FISHERIES MANAGEMENT AT WORKA little over eight weeks ago, the Federal Government proposed to change laws relating to the extensive Marine Park net- work that will essentially cut conservation efforts. While this was met with elation from some in the fishing fraternity, many of us fishers – and a lot of scientists – were left disappointed by this move and worried about the ramifications it will have on a sustainable future for the animals that live beneath the surface.
We all know that the oceans are in a battle for their lives, and while many readers feel that recreational fishing has a major impact, there are many more real factors endangering the future biodiversity of the oceans, which is why they need protection and careful management.
Sure, some of us recreational anglers catch fish, and some catch more than others, but the vast majority of us are a law-abiding bunch, and the rules and regulations already in place are doing a great job of looking after important recreational and professional target species.
Conservation of the ocean is vital to the planet’s future, our species’ sustainability, and to the wider health of the entire biosphere. It seems irresponsible and flawed, especially after so many hard-fought years to establish a broad and defined network of Marine Parks, to have these marine protections repealed.
On a more positive note, it would appear that the strict management of the Southern bluefin tuna (Thunnus maccoyii) stocks over the last few decades by the Department of Primary Industries (DPI) and other state and federal fisheries management departments, has managed to halt the decline in numbers of this majestic fish. The strict management could possibly lead to the slow rebuilding of the total number, with year- on-year incremental increases in recruitment.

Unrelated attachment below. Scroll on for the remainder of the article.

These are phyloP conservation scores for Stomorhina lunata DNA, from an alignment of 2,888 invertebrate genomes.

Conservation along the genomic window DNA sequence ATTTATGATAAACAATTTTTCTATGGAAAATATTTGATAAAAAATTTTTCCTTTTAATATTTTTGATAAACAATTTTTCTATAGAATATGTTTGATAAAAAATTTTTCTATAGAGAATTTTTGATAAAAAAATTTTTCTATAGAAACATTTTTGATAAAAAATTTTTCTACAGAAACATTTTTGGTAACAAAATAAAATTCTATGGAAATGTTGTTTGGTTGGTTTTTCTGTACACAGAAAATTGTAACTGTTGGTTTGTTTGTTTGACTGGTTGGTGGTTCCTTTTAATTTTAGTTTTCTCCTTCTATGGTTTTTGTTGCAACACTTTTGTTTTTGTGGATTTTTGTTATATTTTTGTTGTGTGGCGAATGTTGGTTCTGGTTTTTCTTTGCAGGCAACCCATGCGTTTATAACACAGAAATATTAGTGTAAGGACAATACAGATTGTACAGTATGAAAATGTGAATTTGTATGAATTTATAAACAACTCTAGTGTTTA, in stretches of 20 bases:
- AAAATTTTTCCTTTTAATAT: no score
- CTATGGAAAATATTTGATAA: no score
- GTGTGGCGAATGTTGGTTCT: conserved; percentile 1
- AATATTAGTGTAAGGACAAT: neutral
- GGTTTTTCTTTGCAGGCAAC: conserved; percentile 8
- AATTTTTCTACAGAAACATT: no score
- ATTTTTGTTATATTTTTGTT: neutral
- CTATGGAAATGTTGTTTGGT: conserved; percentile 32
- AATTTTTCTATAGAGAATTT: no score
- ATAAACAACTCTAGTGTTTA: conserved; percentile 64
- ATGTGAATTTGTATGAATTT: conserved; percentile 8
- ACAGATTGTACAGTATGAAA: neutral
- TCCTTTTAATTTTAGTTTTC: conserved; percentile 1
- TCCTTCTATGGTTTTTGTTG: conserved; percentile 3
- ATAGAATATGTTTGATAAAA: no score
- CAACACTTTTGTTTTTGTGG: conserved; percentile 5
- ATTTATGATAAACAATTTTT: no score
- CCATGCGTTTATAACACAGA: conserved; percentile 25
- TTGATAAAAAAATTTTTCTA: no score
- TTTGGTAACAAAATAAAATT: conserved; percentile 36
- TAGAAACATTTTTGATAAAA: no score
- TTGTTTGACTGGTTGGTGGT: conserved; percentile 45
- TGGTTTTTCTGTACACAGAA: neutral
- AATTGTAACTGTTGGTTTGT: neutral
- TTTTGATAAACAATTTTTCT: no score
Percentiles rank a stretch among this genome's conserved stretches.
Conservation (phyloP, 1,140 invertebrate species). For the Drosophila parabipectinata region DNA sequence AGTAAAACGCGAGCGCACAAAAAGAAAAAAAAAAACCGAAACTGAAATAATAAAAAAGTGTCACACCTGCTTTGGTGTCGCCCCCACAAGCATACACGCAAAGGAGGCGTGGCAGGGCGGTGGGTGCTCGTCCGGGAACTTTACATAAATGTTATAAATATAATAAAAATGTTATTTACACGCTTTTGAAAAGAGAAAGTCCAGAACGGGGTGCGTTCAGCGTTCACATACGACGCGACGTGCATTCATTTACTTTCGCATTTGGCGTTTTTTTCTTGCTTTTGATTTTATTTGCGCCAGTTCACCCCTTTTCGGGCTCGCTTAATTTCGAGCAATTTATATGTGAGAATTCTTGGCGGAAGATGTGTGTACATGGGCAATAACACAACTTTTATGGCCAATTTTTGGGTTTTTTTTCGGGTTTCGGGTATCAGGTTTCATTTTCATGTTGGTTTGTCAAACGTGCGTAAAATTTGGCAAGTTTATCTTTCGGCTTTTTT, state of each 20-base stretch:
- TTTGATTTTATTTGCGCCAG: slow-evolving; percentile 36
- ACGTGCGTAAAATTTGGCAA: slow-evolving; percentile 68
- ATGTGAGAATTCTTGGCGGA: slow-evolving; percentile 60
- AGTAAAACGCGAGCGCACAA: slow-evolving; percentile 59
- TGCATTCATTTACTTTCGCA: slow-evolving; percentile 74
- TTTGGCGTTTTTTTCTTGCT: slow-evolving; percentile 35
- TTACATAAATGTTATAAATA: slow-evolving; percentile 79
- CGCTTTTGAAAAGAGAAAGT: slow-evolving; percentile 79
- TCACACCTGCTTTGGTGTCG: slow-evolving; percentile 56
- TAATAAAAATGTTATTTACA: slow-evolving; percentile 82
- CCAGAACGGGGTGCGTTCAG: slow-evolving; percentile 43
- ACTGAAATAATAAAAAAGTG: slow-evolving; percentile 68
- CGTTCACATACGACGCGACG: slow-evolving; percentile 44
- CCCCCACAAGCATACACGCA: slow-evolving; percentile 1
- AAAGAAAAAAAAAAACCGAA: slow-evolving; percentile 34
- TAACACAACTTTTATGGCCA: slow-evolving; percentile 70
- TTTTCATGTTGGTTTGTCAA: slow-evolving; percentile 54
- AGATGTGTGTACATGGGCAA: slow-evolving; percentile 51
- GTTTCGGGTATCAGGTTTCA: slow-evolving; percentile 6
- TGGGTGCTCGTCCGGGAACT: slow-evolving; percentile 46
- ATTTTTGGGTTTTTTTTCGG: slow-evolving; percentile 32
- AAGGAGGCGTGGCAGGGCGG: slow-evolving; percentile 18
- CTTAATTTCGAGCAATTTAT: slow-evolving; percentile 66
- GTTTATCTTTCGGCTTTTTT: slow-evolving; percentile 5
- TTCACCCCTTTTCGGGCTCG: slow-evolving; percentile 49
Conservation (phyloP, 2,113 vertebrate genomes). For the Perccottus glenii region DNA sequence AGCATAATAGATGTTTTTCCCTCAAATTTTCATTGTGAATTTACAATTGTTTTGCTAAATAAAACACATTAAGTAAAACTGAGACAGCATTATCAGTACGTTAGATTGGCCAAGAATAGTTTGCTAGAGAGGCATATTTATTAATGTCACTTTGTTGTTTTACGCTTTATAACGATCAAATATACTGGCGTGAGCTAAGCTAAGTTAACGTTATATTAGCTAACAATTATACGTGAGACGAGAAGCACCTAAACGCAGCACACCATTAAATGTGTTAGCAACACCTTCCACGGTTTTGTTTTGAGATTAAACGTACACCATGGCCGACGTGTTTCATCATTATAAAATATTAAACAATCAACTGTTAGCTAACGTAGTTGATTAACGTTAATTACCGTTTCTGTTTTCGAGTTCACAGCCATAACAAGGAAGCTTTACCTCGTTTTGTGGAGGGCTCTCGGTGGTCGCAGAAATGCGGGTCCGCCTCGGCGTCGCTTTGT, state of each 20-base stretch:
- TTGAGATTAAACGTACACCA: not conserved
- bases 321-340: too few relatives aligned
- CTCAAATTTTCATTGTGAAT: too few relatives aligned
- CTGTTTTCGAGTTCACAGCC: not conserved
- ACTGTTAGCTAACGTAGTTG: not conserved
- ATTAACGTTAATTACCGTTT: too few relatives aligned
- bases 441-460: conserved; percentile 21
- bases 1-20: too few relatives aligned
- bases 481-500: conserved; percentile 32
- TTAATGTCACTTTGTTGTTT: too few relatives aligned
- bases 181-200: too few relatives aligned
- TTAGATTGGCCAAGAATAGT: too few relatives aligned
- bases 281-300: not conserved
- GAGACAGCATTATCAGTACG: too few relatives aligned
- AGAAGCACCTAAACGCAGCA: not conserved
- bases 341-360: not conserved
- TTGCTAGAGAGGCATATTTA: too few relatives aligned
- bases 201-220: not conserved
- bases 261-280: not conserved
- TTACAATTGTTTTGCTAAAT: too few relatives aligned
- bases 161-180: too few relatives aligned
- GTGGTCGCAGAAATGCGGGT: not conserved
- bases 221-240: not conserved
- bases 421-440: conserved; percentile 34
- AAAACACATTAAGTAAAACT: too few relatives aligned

While this is nothing to celebrate just yet – stocks are currently estimated to be at a mere nine percent of their original bio- mass – it is a positive indication. Even with such a small increase, recreational anglers have really noticed the difference, with many large Southern bluefin caught in Victoria and New South Wales over the past few months.
The photo accompanying this month’s article is of an estimated 130 kilogram tuna, caught off the south coast of New South Wales by a very good mate of mine. We even managed to get a few kilos sent back to Sydney for a rare and delicious culinary treat. A fish like this is a fish of a lifetime!
Back in home waters, the spring snapper run should just have started. If you’re keen, search for broken reef, interspersed
with gravel patches in the fifty to seventy metre depth belt. Anchor, set up a burley trail, and float well-presented fish baits down the current. Fish an open bail arm and, when the line starts zipping off the spool, close it, wind like crazy, and say a few prayers.
If Kingie fishing is more your thing, numbers have been good along the headlands and the inshore reefs all winter, so it’s worth towing some large live baits around on heavy gear and holding on. Here’s to a healthy start to spring!